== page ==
4. Omega-3 Fatty Acids: Omega-3 fatty acids are important for reducing inflammation and supporting immune function. Research suggests that omega-3 fatty acid supplementation can help improve wound healing and reduce the risk of infections (Zhu et al 2018). Good dietary sources of omega-3 fatty acids include fatty fish, flaxseeds, and chia seeds. If you’ve got dry eyes and dry skin in particular omega 3s may be of use. If you’re concerned you’re not getting enough omega-3s through your diet, speak with your healthcare provider about whether an omega-3 supplement is appropriate for you.
  5. Magnesium: Magnesium is important for muscle and nerve function, and may help reduce pain and anxiety after surgery (Hwangbo et al 2021). Good dietary sources of magnesium include leafy green vegetables, nuts, and whole grains. If you’re not getting enough magnesium through your diet, speak with your healthcare provider about whether a magnesium supplement is appropriate for you.

It’s important to note that not all supplements are appropriate for every individual, and some supplements can interact with medications or cause side effects. Always speak with your healthcare provider before starting any new supplements.

In addition to following diet and supplement guidelines, it’s important to maintain a positive attitude and take care of your emotional health after surgery. Surround yourself with supportive friends and family, and consider speaking with a therapist or counselor if you’re feeling anxious or depressed.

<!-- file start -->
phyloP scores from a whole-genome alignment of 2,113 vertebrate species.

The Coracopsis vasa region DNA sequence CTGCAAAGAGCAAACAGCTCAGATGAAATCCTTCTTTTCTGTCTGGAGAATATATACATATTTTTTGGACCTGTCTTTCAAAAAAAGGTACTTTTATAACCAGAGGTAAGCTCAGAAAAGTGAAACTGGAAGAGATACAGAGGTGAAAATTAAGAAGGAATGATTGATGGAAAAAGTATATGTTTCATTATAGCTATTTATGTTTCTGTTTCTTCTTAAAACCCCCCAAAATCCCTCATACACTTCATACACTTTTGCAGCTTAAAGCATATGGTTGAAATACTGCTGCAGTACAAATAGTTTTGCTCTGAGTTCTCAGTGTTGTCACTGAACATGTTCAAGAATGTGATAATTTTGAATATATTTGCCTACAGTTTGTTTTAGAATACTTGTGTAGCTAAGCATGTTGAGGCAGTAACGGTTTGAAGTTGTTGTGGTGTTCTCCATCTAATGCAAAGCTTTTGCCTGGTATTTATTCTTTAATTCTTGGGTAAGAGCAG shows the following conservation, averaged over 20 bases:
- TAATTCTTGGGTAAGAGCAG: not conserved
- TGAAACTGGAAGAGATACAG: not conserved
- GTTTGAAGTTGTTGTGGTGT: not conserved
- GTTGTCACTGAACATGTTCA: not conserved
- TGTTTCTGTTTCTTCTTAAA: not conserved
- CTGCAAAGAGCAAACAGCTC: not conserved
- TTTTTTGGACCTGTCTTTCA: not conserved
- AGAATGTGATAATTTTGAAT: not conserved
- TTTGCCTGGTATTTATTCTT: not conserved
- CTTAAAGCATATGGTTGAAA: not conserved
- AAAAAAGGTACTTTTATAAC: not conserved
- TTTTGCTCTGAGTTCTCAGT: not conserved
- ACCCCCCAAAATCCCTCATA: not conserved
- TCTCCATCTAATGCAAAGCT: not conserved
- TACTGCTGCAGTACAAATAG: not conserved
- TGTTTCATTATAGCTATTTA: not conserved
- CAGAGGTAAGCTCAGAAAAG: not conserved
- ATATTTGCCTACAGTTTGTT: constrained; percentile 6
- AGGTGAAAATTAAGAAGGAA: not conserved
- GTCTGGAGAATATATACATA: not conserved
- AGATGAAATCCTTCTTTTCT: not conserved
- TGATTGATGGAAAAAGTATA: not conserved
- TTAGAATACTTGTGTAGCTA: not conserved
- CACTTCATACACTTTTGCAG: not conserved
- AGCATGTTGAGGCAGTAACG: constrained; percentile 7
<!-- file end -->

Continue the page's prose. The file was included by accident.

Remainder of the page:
In conclusion, following a healthy diet, lifestyle, and supplement guidelines can help support the healing process after surgery. By working with your healthcare provider to develop a personalized plan that meets your individual needs, you can optimize your recovery and reduce the risk of complications.

Many thanks to chatgpt for helping to finish this off!


  1. Academy of Nutrition and Dietetics. Medical Nutrition Therapy for Surgery. J Acad Nutr Diet. 2016;116(5):876-887.
  2. Institute of Medicine. Dietary Reference Intakes: Water, Potassium, Sodium, Chloride, and Sulfate. Washington, DC: The National Academies Press; 2005.
  3. National Institutes of Health. Zinc. Fact Sheet for Health Professionals. Updated 2020.
  4. Hill C, Guarner F, Reid G, et al. Expert consensus document: The International Scientific Association for Probiotics and Prebiotics consensus statement on the scope and appropriate use of the term probiotic. Nat Rev Gastroenterol Hepatol. 2014;11(8):506-514.
  5. National Institutes of Health. Vitamin C. Fact Sheet for Health Professionals. Updated 2020.
  6. Ammar AS, Ali AM. Vitamin C and E supplementation reduces oxidative stress, improves antioxidant enzymes and positive subjective outcome in trauma patients. J Pain Res. 2018;11:107-117.
  7. Mohammed BM, Fisher BJ, Kraskauskas D, et al. Vitamin C: a novel regulator of neutrophil extracellular trap formation. Nutrients. 2013;5(8):3131-3151.
  8. Zhu Y, Zhang J, Jiang X, et al. The role of omega-3 polyunsaturated fatty acids supplementation in wound healing and tissue regeneration. Artif Cells Nanomed Biotechnol. 2019;47(1):3807-3815.
  9. Hwangbo Y, Kim J, Kim K, et al. The effects of magnesium supplementation on pain and anxiety after surgery: A systematic review and meta-analysis. Biol Trace Elem Res. 2021;199(7):2388-2398.